About 70 Chicago Teachers Union members and others who oppose the
district’s teacher layoffs picketed outside today’s School Board
meeting. Jesse Sharkey, the union’s new vice president, rallied them
with a megaphone.
About 70 Chicago Teachers Union members and others who oppose the district’s teacher layoffs picketed outside today’s School Board meeting. Jesse Sharkey, the union’s new vice president, rallied them with a megaphone.
“They have come into our house at night, the house of the public schools, and they have taken everything that isn’t nailed down,” Sharkey said. “Now they come to us and say, ‘Give us a hand.’”
Inside the meeting, union President Karen Lewis asked the board to freeze new hiring – including the 200 Teach for America members the board agreed to hire in March – until the laid-off teachers had been placed in jobs. “School instability and high turnover is, in your eyes, good enough for our children,” she told the board.
Last week, 400 teachers and 200 support personnel received layoff notices, as the district seeks to close a $370 million deficit.
CEO Ron Huberman responded to Lewis by saying the district has placed over one-fifth of the coaches and citywide teachers laid off in June in new jobs, and extended their benefits an extra month. He also noted that non-union CPS employees have taken 21 furlough days and gone two years without a pay raise.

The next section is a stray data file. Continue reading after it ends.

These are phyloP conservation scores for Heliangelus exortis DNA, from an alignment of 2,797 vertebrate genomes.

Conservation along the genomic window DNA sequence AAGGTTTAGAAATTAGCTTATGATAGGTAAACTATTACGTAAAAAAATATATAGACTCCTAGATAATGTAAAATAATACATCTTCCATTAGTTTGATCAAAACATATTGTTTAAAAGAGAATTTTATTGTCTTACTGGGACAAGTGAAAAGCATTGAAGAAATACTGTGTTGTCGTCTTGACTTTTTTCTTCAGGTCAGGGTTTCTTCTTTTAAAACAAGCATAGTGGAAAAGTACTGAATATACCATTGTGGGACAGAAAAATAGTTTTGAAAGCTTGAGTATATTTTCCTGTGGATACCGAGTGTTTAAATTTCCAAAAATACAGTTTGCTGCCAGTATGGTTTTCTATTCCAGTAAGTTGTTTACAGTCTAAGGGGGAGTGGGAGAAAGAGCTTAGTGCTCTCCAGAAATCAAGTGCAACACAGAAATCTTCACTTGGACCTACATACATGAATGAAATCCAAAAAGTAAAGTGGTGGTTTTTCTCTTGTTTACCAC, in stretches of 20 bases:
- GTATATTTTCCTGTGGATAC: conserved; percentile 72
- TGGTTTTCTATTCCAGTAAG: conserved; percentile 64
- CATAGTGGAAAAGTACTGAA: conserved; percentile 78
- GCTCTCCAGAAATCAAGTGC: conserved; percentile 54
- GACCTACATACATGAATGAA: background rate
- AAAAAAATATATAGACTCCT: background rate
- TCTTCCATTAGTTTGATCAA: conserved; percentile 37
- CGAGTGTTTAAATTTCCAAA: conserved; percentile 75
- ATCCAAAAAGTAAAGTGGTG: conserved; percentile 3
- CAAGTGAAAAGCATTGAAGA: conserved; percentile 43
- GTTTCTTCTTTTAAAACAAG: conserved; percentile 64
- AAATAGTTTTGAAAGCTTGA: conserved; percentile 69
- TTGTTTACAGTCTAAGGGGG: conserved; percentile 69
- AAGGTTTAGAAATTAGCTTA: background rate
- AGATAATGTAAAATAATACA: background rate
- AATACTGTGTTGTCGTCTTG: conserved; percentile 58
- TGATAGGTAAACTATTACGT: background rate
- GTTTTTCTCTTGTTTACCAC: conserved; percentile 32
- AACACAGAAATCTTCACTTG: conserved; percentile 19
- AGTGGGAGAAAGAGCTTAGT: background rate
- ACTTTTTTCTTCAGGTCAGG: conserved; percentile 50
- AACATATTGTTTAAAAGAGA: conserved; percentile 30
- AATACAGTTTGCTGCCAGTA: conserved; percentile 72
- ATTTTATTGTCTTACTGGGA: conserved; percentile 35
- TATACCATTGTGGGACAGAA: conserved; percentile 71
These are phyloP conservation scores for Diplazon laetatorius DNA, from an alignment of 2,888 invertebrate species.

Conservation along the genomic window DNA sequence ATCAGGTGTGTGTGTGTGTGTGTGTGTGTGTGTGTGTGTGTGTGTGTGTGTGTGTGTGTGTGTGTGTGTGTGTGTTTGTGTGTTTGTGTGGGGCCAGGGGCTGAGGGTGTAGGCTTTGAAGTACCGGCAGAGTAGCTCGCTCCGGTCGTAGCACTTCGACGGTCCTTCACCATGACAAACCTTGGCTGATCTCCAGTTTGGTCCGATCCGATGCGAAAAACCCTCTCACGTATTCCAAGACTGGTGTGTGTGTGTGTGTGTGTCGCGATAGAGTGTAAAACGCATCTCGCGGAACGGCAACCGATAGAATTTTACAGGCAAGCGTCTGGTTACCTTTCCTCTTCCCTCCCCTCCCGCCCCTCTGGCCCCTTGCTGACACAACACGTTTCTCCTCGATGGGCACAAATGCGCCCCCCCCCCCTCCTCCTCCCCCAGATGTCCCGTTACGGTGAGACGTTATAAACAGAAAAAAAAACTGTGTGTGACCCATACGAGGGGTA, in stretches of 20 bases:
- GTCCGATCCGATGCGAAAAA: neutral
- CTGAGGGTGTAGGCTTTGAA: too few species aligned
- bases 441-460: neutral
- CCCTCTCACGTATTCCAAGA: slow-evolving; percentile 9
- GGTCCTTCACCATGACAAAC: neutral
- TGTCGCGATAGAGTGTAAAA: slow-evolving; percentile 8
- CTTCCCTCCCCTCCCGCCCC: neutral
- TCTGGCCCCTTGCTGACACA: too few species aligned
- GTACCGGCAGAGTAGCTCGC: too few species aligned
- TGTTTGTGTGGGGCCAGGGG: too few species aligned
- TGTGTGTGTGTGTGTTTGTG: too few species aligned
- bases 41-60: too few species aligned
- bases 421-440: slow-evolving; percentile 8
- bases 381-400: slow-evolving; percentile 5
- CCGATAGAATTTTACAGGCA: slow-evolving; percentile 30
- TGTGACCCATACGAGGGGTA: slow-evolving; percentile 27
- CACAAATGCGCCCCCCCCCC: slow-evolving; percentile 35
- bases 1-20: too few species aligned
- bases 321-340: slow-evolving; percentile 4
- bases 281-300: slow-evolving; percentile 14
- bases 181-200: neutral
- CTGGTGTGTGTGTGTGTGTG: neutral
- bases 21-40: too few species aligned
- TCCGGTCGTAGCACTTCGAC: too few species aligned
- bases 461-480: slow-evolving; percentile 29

“In the last three years, teachers across the system have received a 16.5 percent increase, and we believe those increases were well deserved,” Huberman said. “(We will) look at the budget together, brainstorm together, but hopefully come to the realization that we need to do whatever it takes.”
After Lewis spoke, she released a document from the negotiations, showing a CPS estimate of $445.7 million in potential savings from union concessions. (Lewis says that instead of agreeing, the union will look for savings elsewhere once the district releases a draft budget).
The document outlines the different amounts of money that could be saved if concessions were agreed to at different points of the year. Among the cuts CPS is asking for: pay for recess time, nine holidays, and step and lane advancements. Still, “they seem to be working a little harder to be willing to work with us,” Lewis noted.
Savings From CTU Concessions
CPS also adopted a new performance and probation policy at the meeting. There are several changes from last year:
*It will be easier for some schools to get off probation. Those that have only been on probation for just a year need only one year of improved scores, rather than two consecutive years.
*Chief area officers will no longer be able to review and change a school’s probation status. That policy was scrapped because it was being implemented inconsistently and unevenly across the district, said Ryan Crosby, from the district’s Office of Performance.
*The board adopted a policy for the 2011-2012 school year, in addition to the coming year. “By putting it out as a two-year policy, (principals) will be able to plan,” Huberman said.
“These changes are being requested in large part by chief area officers and principals,” Crosby said.
Board member Peggy Davis asked about the policy’s effect on alternative schools. Crosby replied that the schools do not get ratings under the policy, but are given their score for informational purposes. “We are working with the new Area 30 office… to develop a score card that is appropriate,” he said.